Jeff Bezos built Amazon into a tech behemoth and “everything store” that’s now worth $1.6 trillion.
He did it by being “arguably the most unusual business leader of our era,” current Amazon CEO Andy Jassy told Fortune in a recent interview at the World Economic Forum in Davos, Switzerland.
Jassy, Bezos’ longtime deputy, took the company’s reins after the Amazon founder stepped down in 2021. He was “lucky” to have learned from Bezos’ unique leadership style, which continues to influence the way he and other Amazon executives operate, he said in Davos.
He went into further detail, explaining what made Bezos “so unusual” as a boss, in a 2017 speech at an event for the Pacific Science Center, as reported by GeekWire at the time. Specifically, Jassy highlighted these four traits:
Few ‘bigger thinkers’
One of Amazon’s 16 leadership principles, which Bezos crafted during his time leading the company, is “Think Big.” Jassy pointed to countless times he witnessed teams of developers and executives bringing “really good ideas” to Bezos, only to have the Amazon founder suggest they push the concept even further.
“There aren’t too many other bigger thinkers than Jeff Bezos,” Jassy said, adding: “He always had a way of getting teams to think bigger.”
Even in Amazon’s early days, Bezos was already thinking about expanding beyond books into a broader e-commerce space. “This is Day 1,” Bezos said in a 1997 interview, just three years after launching Amazon. “This is the very beginning. This is the Kittyhawk stage of electronic commerce.”
Jassy thought he had high standards, until he watched Bezos interact with the people around him. Even when a piece of critical feedback seemed unreasonable at first, Bezos found a way to inspire employees to meet his expectations and produce the best work possible, Jassy said.
“Watching Jeff, I have never seen anybody with higher standards,” said Jassy.
Bezos faced criticism for those exceedingly high expectations, which reportedly took a consistently intense toll on workers’ physical and mental health. Jassy nonetheless touted Bezos’ approach for inspiring great work from employees that helped fuel Amazon’s success.
“Really smart, motivated, talented, ambitious people will stretch to those goals,” Jassy said. “[Bezos] had a way of having really high standards, and then having everybody really stretch and aspire to those standards.”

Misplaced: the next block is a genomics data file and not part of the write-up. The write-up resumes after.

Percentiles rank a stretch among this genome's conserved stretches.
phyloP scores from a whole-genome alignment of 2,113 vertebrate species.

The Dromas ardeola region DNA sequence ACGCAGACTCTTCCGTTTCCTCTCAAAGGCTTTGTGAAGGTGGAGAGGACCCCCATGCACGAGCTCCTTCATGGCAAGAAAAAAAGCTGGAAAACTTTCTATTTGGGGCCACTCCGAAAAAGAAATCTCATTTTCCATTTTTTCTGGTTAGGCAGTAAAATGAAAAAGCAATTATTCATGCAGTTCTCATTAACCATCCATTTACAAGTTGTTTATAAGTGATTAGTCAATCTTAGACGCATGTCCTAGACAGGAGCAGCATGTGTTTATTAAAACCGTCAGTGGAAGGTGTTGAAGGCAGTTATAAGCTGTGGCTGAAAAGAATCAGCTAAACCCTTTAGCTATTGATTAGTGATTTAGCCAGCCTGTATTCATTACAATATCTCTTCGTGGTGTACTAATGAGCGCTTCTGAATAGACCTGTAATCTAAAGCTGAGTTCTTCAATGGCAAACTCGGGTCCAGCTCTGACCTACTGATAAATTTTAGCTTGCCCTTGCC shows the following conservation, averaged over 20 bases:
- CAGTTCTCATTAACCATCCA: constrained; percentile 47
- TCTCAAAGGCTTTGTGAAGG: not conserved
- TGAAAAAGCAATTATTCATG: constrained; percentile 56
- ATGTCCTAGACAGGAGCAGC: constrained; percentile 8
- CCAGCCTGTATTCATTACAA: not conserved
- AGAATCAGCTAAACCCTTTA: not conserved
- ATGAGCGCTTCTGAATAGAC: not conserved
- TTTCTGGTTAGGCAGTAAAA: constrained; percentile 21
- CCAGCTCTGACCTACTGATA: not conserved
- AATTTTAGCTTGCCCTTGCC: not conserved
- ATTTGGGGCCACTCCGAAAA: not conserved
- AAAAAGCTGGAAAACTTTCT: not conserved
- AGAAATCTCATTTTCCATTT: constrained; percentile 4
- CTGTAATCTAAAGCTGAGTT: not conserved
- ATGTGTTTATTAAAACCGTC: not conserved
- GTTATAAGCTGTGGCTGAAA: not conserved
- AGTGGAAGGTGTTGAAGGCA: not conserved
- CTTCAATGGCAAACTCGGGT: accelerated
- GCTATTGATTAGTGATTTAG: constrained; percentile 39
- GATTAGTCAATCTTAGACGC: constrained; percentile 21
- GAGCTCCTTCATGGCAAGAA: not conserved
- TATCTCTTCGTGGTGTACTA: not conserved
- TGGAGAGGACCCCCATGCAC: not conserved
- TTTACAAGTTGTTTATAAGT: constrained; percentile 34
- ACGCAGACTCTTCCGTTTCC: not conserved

Long-term strategy and patience
Jassy marveled at Bezos’ ability to be “strategically patient and tactically impatient.”
“His conviction about long-term vision and where he wants to take something, and even when people tell him it is not possible … [he] believes it is possible, and is stubborn about that vision,” Jassy said. Yet he still had a knack for making smart decisions quickly, because “speed always matters a lot” for tech companies.
That’s a tricky balance to strike. Bezos may have planned to expand beyond books from Amazon’s early days, but it took years for the e-commerce giant to gradually add enough new product categories to become the “everything store.” It didn’t launch cloud computing unit Amazon Web Services, which is now the company’s most profitable segment, until 2006.
“Big things start small. The biggest oak starts from an acorn,” Bezos said in a 2017 interview. “You’ve got to be willing to let that acorn grow into a little sapling, and then finally into a small tree and then maybe, one day, it’ll be a big business on its own.”
‘Open and curious’
Amazon’s leadership principles say good leaders should “seek diverse perspectives and work to disconfirm their beliefs.” Relatedly, Bezos is known to wait until the end of meetings to voice his opinion.
“I have never met someone who learns the way he does,” Jassy said, describing Bezos as “open and curious about learning about new areas and new topics and opinions.” That means comfort with the idea of failure, particularly as a natural result of experimentation and innovation.
“Failure comes part and parcel with innovation. It is not an option,” Bezos wrote in a 2013 letter to shareholders.
“Great leaders keep listening to additional inputs — people inside of the company and outside the company — and keep adjusting their opinions and their ideas as they learn more,” said Jassy, adding: “You shouldn’t have one opinion, and stick with that forever.”
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